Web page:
The necessity of being so many months together distant from his family hindered him from many of those condescending labours in cultivating the minds of his children in early life, which, to a soul so benevolent, so wise, and so zealous, would undoubtedly have afforded a very exquisite pleasure. The care of his worthy consort, who well knew that it is one of the brightest parts of a mother’s character, and one of the most important views in which the sex can be considered, made him the easier under such a circumstance; but when he was with them, he failed not to instruct and admonish them; and the constant deep sense with which he spoke of divine things, and the real unaffected indifference which he always showed for what this vain world is most ready to admire, were excellent lessons of daily wisdom, which I hope they will recollect with advantage in every future scene of life. And I have seen such hints in his letters relating to them, as plainly show with how great a weight they lay on his mind, and how highly he desired, above all things, that they might be the faithful disciples of Christ, and acquainted betimes with the unequalled pleasures and blessings of religion. He thought an excess of delicacy and of indulgence one of the most dangerous faults in education, by which he everywhere saw great numbers of young people undone; yet he was solicitous to guard against a severity which might terrify or discourage; and though he endeavoured to take all prudent precautions to prevent the commission of faults, yet, when they had been committed, and there seemed to be a sense of them, he was always ready to make the most candid allowances for the thoughtlessness of unripened years, and tenderly to cherish every purpose of a more proper conduct for the time to come.

It was to perceive that the openings of genius in the young branches of his family gave him great delight, and that he had a secret ambition to see them excel in what they undertook. Yet he was greatly cautious over his heart, lest it should be too fondly attached to them; and as he was one of the most eminent proficients I ever knew in the blessed science of resignation to the divine will, so there was no effect of that resignation which appeared to me more admirable than what related to the life of his children. An experience, which no length of time will ever efface out of my memory, has so sensibly taught me how difficult it is fully to support the Christian character here, that I hope my reader will pardon me (I am sure, at least, the heart of wounded parents will,) if I dwell a little longer upon so interesting a subject.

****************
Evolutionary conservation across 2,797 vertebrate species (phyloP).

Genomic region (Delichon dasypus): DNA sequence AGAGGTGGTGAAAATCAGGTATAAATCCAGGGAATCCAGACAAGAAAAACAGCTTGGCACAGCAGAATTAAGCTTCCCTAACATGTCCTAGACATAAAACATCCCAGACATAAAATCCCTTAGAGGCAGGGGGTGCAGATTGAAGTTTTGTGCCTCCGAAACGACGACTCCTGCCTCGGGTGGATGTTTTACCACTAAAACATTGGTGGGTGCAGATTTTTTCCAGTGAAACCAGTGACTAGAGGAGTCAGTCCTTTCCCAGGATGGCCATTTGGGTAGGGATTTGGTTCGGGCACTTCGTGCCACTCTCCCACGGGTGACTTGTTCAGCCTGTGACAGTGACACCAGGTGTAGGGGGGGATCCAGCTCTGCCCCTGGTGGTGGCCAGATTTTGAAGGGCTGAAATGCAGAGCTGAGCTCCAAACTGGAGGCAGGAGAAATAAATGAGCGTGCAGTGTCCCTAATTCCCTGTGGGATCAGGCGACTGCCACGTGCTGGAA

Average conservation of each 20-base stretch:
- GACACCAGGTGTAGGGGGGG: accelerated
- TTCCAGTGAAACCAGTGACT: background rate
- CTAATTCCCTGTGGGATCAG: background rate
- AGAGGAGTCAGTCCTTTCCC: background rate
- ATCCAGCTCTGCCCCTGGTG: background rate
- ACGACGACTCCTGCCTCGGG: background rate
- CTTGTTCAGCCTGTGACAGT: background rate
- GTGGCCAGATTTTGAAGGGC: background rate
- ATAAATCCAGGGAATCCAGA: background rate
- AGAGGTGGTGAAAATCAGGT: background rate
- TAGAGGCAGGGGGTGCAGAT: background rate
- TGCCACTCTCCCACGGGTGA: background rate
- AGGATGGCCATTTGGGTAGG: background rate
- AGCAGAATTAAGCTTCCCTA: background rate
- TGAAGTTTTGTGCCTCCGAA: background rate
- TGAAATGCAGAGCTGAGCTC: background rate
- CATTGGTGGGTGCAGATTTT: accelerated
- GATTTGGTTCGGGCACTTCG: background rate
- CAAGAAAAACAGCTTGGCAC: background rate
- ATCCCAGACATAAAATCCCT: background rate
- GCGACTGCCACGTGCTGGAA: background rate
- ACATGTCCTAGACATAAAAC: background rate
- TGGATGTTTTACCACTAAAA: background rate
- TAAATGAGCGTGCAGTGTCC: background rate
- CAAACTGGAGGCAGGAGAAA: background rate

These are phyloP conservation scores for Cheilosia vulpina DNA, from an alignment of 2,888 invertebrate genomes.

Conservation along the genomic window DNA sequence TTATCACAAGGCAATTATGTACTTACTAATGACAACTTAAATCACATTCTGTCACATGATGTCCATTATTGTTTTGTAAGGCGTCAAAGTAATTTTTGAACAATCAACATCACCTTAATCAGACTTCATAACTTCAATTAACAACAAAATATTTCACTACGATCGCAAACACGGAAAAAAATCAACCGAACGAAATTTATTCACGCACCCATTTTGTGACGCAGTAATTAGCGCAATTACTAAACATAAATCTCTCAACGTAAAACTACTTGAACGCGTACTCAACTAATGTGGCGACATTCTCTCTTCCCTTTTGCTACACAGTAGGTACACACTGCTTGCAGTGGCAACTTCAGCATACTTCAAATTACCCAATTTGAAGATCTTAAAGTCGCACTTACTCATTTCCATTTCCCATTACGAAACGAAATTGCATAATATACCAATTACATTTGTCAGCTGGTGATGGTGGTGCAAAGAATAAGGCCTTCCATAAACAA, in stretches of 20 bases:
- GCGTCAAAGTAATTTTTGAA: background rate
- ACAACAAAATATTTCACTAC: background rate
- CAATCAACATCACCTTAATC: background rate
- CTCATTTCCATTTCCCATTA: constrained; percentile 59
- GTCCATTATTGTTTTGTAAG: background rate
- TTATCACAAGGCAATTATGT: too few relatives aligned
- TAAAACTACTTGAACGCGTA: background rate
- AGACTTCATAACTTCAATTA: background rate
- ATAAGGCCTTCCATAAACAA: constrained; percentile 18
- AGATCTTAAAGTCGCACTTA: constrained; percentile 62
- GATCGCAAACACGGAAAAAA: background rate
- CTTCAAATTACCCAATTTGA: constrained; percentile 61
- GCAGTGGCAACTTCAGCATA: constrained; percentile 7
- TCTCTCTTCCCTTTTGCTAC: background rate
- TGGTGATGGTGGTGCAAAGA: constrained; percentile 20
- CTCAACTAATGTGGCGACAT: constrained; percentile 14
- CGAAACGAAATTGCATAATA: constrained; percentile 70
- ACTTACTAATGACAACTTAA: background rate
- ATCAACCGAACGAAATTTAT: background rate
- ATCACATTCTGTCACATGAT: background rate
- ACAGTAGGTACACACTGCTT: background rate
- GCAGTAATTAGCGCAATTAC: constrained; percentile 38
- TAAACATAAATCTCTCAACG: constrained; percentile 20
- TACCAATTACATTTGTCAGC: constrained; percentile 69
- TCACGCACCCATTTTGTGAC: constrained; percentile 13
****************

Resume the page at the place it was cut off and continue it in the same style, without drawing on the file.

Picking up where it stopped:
When he was in Herefordshire in July, 1734, it pleased God to visit his little family with the small pox. Five days before the date of the letter I am just going to mention, he had received the agreeable news that there was a prospect of the recovery of his son, then under that awful visitation; and he had been expressing his thankfulness for it in a letter which he had sent away but a few hours before he was informed of his death, the surprise of which, in this connection, must naturally be very great. But behold (says the reverend and worthy person from whom I received the copy) his truly filial submission to the will of his Heavenly Father, in the following lines addressed to the dear partner of his affliction: “Your resignation to the will of God under this dispensation gives me more joy than the death of the child has given me sorrow. He, to be sure, is happy; and we shall go to him, though he shall not return to us. Oh that we had our latter end always in view! We shall soon follow; and oh, what reason have we to long for that glorious day when we shall get quit of this body of sin and death under which we now groan, and which renders this life so wretched! I desire to bless God that (another of his children) is in so good a way; but I have resigned her. We must not choose for ourselves; and it is well we must not, for we should often make a very bad choice, and therefore it is our wisdom, as well as our duty, to leave all with a gracious God, who hath promised that all things shall work together for good to them that love him; and he is faithful that hath promised, who will infallibly perform it, if our unbelief does not stand in the way.”